SIDNEY CROSBY is sick. He sits in a straight-backed chair in a Toronto hotel lobby, dressed in a gray ski cap, blue topcoat and a gray pinstripe suit that set off a skin so translucent he looks like an apparition. The Pittsburgh Penguins' captain hopes he will have the energy to drag himself onto the ice for a game against the Maple Leafs the next night, but his pallor suggests the only C in his immediate future should be the vitamin. "The flu, I guess," Crosby says in a low tone. "I've had the flu before, but it hasn't seemed this bad." � There are all kinds of nasty things going around the Penguins, who regularly have had their temperature taken by a hockey world shocked by their middling play. After allowing five third-period goals in a humiliating 6--2 loss last Saturday against stumbling Toronto—Crosby played but was on the ice for three even-strength Leafs goals in his nearly 20 minutes—Pittsburgh, a Stanley Cup finalist eight months ago, was 10th in the Eastern Conference. And while the Penguins stood only five points out of the final playoff spot, they looked like a ghostly imitation of the dashing young team that seemed capable of putting together a string of Cups like the Oilers of the 1980s.
"There should be," defenseman Ryan Whitney says when asked if there is fear that the Penguins will miss the playoffs, "and that might be good. I think the whole time we've been thinking, Aw, we'll get in. Now we're thinking, Holy crap, we've got to get in. Last year we were used to going into another team's building and winning. Down by a goal going into the third, we knew we'd win. All the things that came so easy are so difficult now.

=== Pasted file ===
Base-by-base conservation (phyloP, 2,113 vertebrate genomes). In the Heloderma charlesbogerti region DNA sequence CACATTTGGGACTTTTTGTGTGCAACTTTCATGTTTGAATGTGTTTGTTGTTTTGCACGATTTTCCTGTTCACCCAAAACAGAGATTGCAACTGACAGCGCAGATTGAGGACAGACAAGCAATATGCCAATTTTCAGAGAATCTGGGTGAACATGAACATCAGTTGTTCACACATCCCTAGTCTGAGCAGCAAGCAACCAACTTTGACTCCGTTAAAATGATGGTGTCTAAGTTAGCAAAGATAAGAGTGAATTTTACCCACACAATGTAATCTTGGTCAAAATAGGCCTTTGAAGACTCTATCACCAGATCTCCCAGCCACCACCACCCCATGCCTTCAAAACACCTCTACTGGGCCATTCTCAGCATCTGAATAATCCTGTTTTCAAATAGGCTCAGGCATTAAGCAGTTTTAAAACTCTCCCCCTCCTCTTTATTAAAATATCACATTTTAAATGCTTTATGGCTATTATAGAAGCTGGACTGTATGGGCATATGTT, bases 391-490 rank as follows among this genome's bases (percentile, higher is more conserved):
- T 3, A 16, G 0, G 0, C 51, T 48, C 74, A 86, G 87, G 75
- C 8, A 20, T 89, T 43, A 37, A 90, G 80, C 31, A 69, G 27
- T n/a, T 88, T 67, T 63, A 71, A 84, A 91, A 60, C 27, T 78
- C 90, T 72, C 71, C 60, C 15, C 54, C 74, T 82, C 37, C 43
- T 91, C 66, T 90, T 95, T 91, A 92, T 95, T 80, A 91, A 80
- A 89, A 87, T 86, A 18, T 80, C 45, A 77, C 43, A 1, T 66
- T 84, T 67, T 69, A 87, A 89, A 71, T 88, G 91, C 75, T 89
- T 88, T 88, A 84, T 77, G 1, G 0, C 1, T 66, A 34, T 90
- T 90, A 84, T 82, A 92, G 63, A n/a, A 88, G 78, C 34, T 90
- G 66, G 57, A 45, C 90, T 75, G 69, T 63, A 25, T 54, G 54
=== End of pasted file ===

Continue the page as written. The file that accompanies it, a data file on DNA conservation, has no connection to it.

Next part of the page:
"Sure we have Crosby and [Evgeni] Malkin, but it doesn't matter who you've got if you're getting outworked. When you see one or two guys carrying the load, a team generally ends up struggling. You need other guys to score, which we had last year."
The most common diagnosis for Pittsburgh's woes is this critical case of imbalance. The Penguins suffer from Big Two and the Little 18, the type of chasm between elite players and the rest of the roster that has also defined Tampa Bay and Ottawa. Even after a performance in Toronto so timid that coach Michel Therrien was fired the next day—and replaced on an interim basis by Dan Bylsma—the Penguins have history on their side: Malkin and Crosby were one-two in the league with 81 and 72 points, respectively, and no team since the 1948--49 Blackhawks has had the two top scorers and missed the playoffs. Then again, Pittsburgh doesn't have Marian Hossa on its side. "Last year, when [ Therrien] used Crosby and Malkin together late in games to lock it down, he had players behind them," one NHL coach says. "Now when he does that, the talent on the other lines isn't the same." General manager Ray Shero offered Hossa, acquired at the 2008 trade deadline, $7 million annually for five, six or seven years, his choice, but the forward skipped to Detroit last July for one year at $7.45 million. Instead of Hossa and big-bodied Ryan Malone (who signed with the Lightning), Shero plugged the holes short-term with Miroslav Satan and Ruslan Fedotenko, two wingers past their expiration date.
The other popular diagnosis of the Penguins' problem is a dislocated shoulder—precisely, the left one of Sergei Gonchar. After sustaining the injury in the preseason opener, the defenseman finally returned on Saturday, playing 20 minutes but making little impact. He is supposed to breathe life into a power play that clicked once every five times or so last year—Gonchar led defensemen with power-play points with 46—but is mired in the bottom third of the league this season with a 16.1% success rate.